LET, a. [-let.]

A termination of diminutives; as, hamlet, a little house; rivulet, a small stream. [Sax. lyt, small, less, few. See Little.]

LET, n.

A retarding; hinderance; obstacle; impediment; delay. [Obsolete, unless in some technical phrases.]

LET, v.i.

To forbear. [Obs.] – Bacon.

LET, v.t. [pret. and pp. let. Letted is obsolete. Sax. lætan, letan, Goth. letan, to permit, to hinder, to dismiss or send away, to let go, to leave, to admit, to think or suppose, to dissemble, to retard, to be late or slow, to dally or trifle, to lease or let out; letan aweg, to let away, to throw; W. lluz, hinderance; lluziaw, to hinder; D. laaten, to permit, to suffer, to give, to leave, to loose, to put, to stow; G. lassen, to let, to permit, grant, allow, suffer; verlassen, to forsake; unterlassen, to cease, to forbear; Sw. läta, to permit; Dan. lader, to let, permit, allow, grant, suffer, give leave. But in the four latter dialects, there is another verb, which corresponds with let in some of its significations; D. lyden, G. leiden, Sw. lida, Dan. lider, to suffer, endure, undergo, to permit. With this verb corresponds the English late, D. laat, Sw. lat, Dan. lad, slothful, lazy; and the G. lass, feeble, lazy, coincides with lassen, supra, and this may be the Eng. lazy. To let out, like L. elocare, is to lease, Fr. laisser. Let is the Fr. laisser, in a different dialect. By the German and Welsh it appears that the last radical may have originally been th, ts or tz, or other compound. See Class Ld, No. 2, 15, 19, 23, 32, and Class Ls, No. 30.]

  1. To permit; to allow; to suffer; to give leave or power by a positive act, or negatively, to withhold restraint; not to prevent. A leaky ship lets water enter into the hold. Let is followed by the infinitive without the sign to. Pharaoh said, I will let you go. – Ex. viii. When the ship was caught and could not bear up into the wind, we let her drive. – Acts xxvii.
  2. To lease; to grant possession and use for a compensation; as, to let to farm; to let an estate for a year; to let a room to lodgers; often followed by out, as, to let out a farm; but the use of out is unnecessary.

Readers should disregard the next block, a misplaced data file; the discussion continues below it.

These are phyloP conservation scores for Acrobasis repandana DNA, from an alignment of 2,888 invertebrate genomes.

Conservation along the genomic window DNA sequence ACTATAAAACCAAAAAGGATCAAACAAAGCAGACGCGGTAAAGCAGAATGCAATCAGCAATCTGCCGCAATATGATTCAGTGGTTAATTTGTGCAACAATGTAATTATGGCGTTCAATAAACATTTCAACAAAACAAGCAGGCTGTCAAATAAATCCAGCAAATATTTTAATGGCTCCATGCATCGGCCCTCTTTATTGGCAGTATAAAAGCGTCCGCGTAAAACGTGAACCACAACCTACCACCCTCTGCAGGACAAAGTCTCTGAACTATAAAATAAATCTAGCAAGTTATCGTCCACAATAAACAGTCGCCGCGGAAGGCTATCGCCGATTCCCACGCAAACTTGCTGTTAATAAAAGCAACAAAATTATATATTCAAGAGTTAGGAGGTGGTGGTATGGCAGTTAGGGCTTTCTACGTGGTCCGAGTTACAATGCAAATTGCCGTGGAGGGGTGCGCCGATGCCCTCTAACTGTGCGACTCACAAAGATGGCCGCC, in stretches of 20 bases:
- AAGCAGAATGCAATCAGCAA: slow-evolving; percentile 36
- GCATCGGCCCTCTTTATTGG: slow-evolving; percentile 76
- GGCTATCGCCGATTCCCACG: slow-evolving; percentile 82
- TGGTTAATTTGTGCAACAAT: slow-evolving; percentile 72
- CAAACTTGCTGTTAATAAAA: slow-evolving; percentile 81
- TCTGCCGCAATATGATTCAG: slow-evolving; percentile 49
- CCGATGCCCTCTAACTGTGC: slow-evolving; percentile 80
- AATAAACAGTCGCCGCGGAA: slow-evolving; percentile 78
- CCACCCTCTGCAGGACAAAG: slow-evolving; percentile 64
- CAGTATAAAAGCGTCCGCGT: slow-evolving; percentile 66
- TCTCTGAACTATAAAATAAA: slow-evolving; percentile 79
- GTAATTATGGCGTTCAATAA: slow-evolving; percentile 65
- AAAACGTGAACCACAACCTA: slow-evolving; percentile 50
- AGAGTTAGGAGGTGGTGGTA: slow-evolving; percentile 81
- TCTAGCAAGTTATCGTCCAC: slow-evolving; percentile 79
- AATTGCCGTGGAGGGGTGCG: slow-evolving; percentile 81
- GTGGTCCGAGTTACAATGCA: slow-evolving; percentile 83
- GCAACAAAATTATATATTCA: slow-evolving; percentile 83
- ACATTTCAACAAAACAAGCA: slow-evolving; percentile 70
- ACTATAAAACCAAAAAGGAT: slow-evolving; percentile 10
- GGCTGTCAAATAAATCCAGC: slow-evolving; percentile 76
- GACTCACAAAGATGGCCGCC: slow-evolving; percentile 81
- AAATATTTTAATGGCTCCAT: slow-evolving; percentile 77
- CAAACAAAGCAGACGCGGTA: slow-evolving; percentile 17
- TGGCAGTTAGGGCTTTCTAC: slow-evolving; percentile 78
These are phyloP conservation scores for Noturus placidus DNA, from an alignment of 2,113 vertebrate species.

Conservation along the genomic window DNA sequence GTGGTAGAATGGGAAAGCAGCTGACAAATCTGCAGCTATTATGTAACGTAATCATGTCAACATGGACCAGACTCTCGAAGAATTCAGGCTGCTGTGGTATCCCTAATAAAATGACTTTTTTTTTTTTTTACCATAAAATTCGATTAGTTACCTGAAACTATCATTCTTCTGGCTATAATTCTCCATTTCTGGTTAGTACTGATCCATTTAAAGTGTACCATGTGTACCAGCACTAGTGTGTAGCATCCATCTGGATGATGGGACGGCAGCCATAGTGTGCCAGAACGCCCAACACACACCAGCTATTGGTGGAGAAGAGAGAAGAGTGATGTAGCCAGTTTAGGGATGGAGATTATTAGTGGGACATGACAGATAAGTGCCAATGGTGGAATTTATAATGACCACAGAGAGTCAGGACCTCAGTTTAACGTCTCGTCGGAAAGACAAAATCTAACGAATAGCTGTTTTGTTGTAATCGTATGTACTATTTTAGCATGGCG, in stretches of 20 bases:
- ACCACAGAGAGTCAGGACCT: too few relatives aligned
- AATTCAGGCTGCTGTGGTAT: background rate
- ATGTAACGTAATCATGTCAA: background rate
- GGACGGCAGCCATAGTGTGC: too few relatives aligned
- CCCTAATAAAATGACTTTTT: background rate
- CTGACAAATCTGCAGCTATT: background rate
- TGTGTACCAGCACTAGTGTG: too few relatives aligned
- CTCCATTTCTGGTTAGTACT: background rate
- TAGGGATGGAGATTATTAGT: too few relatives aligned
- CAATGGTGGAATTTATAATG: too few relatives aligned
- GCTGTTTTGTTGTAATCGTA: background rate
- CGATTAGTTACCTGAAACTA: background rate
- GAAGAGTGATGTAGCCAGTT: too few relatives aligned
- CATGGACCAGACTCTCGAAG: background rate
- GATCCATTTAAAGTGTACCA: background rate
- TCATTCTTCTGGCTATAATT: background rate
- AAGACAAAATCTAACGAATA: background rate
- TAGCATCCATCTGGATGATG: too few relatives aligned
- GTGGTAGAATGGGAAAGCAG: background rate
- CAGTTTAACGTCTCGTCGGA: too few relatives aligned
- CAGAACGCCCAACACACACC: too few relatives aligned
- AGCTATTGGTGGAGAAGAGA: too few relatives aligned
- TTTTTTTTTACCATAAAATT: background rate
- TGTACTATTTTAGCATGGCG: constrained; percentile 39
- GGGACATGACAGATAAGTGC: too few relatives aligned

3. To suffer; to permit; with the usual sign of the infinitive. There's a letter for you, Sir, if your name be Horatio, as I am let to know it is. [Not used.] – Shak.
  4. In the imperative mode, let has the following uses. Followed by the first and third persons, it expresses desire or wish; hence it is used in prayer and entreaty to superiors, and to those who have us in their power; as, let me not wander from thy commandments. Ps. cxix. Followed by the first person plural, let expresses exhortation or entreaty; as, rise, let us go. Followed by the third person, it implies permission or command addressed to an inferior. Let him go, let them remain, are commands addressed to the second person. Let thou, or let ye, that is, do thou or you permit him to go. Sometimes let is used to express a command or injunction to a third person: When the signal is given to engage, let every man do his duty. When applied to things not rational, it implies allowance or concession. O'er golden sands let rich Pactolus flow. – Pope.
  5. To retard; to hinder; to impede; to interpose obstructions. – 2 Thess. ii. [This sense is now obsolete, or nearly so.] To let alone, to leave; to suffer to remain without intermeddling; as, let alone this idle project; let me alone. To let down, to permit to sink or fall; to lower. She let them down by a cord through the window. – Josh. ii. To let loose, to free from restraint; to permit to wander at large. To let in or into, to permit or suffer to enter; to admit. Open the door, let in my friend. We are not let into the secrets of the cabinet. To let blood, to open a vein and suffer the blood to flow out. To let out, to suffer to escape; also, to lease or let to hire. To let off, to discharge, to let fly, as an arrow; or cause to explode, as a gun.


  1. A leach tub. [See Leach.]
  2. A long, narrow swamp in which water moves slowly. – Brockett.

LE'THAL, a. [L. lethalis, mortal, from Gr. ληθη, oblivion.]

Deadly; mortal; fatal. – Richardson.


Mortality. – Akins.